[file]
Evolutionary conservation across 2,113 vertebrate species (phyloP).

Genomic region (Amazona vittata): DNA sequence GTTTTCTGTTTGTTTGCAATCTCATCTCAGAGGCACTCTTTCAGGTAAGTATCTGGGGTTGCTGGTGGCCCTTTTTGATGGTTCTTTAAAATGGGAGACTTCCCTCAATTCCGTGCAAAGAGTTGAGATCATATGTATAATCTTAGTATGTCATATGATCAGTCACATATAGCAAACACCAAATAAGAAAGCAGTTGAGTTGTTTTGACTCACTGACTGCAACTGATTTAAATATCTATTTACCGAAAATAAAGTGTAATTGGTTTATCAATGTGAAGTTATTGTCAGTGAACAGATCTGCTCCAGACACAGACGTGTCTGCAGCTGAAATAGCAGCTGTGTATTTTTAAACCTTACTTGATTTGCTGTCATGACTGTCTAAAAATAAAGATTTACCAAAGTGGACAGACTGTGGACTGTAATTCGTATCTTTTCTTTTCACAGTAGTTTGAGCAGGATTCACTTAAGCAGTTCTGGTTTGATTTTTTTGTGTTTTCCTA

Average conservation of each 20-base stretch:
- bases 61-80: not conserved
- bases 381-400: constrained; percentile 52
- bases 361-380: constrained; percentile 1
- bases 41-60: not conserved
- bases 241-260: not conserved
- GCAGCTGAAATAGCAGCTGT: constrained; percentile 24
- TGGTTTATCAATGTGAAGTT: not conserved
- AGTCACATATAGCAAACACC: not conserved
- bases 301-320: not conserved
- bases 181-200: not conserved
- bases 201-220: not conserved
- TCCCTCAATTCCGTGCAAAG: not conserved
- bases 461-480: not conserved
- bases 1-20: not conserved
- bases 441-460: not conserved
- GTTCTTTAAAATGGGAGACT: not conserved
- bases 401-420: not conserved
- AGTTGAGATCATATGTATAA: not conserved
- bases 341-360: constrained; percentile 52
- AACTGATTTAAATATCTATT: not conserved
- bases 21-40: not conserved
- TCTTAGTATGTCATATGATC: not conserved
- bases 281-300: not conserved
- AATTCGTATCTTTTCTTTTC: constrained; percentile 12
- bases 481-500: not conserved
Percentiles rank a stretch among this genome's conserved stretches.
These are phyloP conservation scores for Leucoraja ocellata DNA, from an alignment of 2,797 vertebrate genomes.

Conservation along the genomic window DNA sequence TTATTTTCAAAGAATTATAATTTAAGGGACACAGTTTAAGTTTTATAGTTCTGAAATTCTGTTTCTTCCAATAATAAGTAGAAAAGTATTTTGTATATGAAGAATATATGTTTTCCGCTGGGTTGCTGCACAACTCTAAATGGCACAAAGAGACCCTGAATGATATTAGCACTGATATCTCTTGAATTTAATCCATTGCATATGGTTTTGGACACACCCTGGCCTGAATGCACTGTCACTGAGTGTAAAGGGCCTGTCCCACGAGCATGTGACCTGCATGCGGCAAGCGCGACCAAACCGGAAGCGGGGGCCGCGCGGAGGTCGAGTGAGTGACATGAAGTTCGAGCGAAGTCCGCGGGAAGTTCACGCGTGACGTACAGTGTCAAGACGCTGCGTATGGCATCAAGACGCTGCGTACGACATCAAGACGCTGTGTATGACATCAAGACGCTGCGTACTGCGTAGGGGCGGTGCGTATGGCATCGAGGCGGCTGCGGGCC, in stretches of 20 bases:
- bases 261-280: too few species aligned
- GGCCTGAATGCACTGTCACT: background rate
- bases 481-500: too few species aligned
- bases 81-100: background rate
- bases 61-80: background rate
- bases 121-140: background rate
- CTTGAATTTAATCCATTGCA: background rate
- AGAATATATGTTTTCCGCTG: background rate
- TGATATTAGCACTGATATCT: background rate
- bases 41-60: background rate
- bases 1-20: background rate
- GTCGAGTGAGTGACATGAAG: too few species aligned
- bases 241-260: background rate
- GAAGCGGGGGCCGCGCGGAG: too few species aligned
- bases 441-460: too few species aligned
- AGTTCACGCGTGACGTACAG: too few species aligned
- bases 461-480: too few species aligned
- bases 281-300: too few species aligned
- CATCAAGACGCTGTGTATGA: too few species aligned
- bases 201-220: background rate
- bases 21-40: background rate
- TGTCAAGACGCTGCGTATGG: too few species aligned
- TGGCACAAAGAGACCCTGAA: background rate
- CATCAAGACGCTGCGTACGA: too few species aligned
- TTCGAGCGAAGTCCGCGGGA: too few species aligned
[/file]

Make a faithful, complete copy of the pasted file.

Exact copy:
Evolutionary conservation across 2,113 vertebrate species (phyloP).

Genomic region (Amazona vittata): DNA sequence GTTTTCTGTTTGTTTGCAATCTCATCTCAGAGGCACTCTTTCAGGTAAGTATCTGGGGTTGCTGGTGGCCCTTTTTGATGGTTCTTTAAAATGGGAGACTTCCCTCAATTCCGTGCAAAGAGTTGAGATCATATGTATAATCTTAGTATGTCATATGATCAGTCACATATAGCAAACACCAAATAAGAAAGCAGTTGAGTTGTTTTGACTCACTGACTGCAACTGATTTAAATATCTATTTACCGAAAATAAAGTGTAATTGGTTTATCAATGTGAAGTTATTGTCAGTGAACAGATCTGCTCCAGACACAGACGTGTCTGCAGCTGAAATAGCAGCTGTGTATTTTTAAACCTTACTTGATTTGCTGTCATGACTGTCTAAAAATAAAGATTTACCAAAGTGGACAGACTGTGGACTGTAATTCGTATCTTTTCTTTTCACAGTAGTTTGAGCAGGATTCACTTAAGCAGTTCTGGTTTGATTTTTTTGTGTTTTCCTA

Average conservation of each 20-base stretch:
- bases 61-80: not conserved
- bases 381-400: constrained; percentile 52
- bases 361-380: constrained; percentile 1
- bases 41-60: not conserved
- bases 241-260: not conserved
- GCAGCTGAAATAGCAGCTGT: constrained; percentile 24
- TGGTTTATCAATGTGAAGTT: not conserved
- AGTCACATATAGCAAACACC: not conserved
- bases 301-320: not conserved
- bases 181-200: not conserved
- bases 201-220: not conserved
- TCCCTCAATTCCGTGCAAAG: not conserved
- bases 461-480: not conserved
- bases 1-20: not conserved
- bases 441-460: not conserved
- GTTCTTTAAAATGGGAGACT: not conserved
- bases 401-420: not conserved
- AGTTGAGATCATATGTATAA: not conserved
- bases 341-360: constrained; percentile 52
- AACTGATTTAAATATCTATT: not conserved
- bases 21-40: not conserved
- TCTTAGTATGTCATATGATC: not conserved
- bases 281-300: not conserved
- AATTCGTATCTTTTCTTTTC: constrained; percentile 12
- bases 481-500: not conserved
Percentiles rank a stretch among this genome's conserved stretches.
These are phyloP conservation scores for Leucoraja ocellata DNA, from an alignment of 2,797 vertebrate genomes.

Conservation along the genomic window DNA sequence TTATTTTCAAAGAATTATAATTTAAGGGACACAGTTTAAGTTTTATAGTTCTGAAATTCTGTTTCTTCCAATAATAAGTAGAAAAGTATTTTGTATATGAAGAATATATGTTTTCCGCTGGGTTGCTGCACAACTCTAAATGGCACAAAGAGACCCTGAATGATATTAGCACTGATATCTCTTGAATTTAATCCATTGCATATGGTTTTGGACACACCCTGGCCTGAATGCACTGTCACTGAGTGTAAAGGGCCTGTCCCACGAGCATGTGACCTGCATGCGGCAAGCGCGACCAAACCGGAAGCGGGGGCCGCGCGGAGGTCGAGTGAGTGACATGAAGTTCGAGCGAAGTCCGCGGGAAGTTCACGCGTGACGTACAGTGTCAAGACGCTGCGTATGGCATCAAGACGCTGCGTACGACATCAAGACGCTGTGTATGACATCAAGACGCTGCGTACTGCGTAGGGGCGGTGCGTATGGCATCGAGGCGGCTGCGGGCC, in stretches of 20 bases:
- bases 261-280: too few species aligned
- GGCCTGAATGCACTGTCACT: background rate
- bases 481-500: too few species aligned
- bases 81-100: background rate
- bases 61-80: background rate
- bases 121-140: background rate
- CTTGAATTTAATCCATTGCA: background rate
- AGAATATATGTTTTCCGCTG: background rate
- TGATATTAGCACTGATATCT: background rate
- bases 41-60: background rate
- bases 1-20: background rate
- GTCGAGTGAGTGACATGAAG: too few species aligned
- bases 241-260: background rate
- GAAGCGGGGGCCGCGCGGAG: too few species aligned
- bases 441-460: too few species aligned
- AGTTCACGCGTGACGTACAG: too few species aligned
- bases 461-480: too few species aligned
- bases 281-300: too few species aligned
- CATCAAGACGCTGTGTATGA: too few species aligned
- bases 201-220: background rate
- bases 21-40: background rate
- TGTCAAGACGCTGCGTATGG: too few species aligned
- TGGCACAAAGAGACCCTGAA: background rate
- CATCAAGACGCTGCGTACGA: too few species aligned
- TTCGAGCGAAGTCCGCGGGA: too few species aligned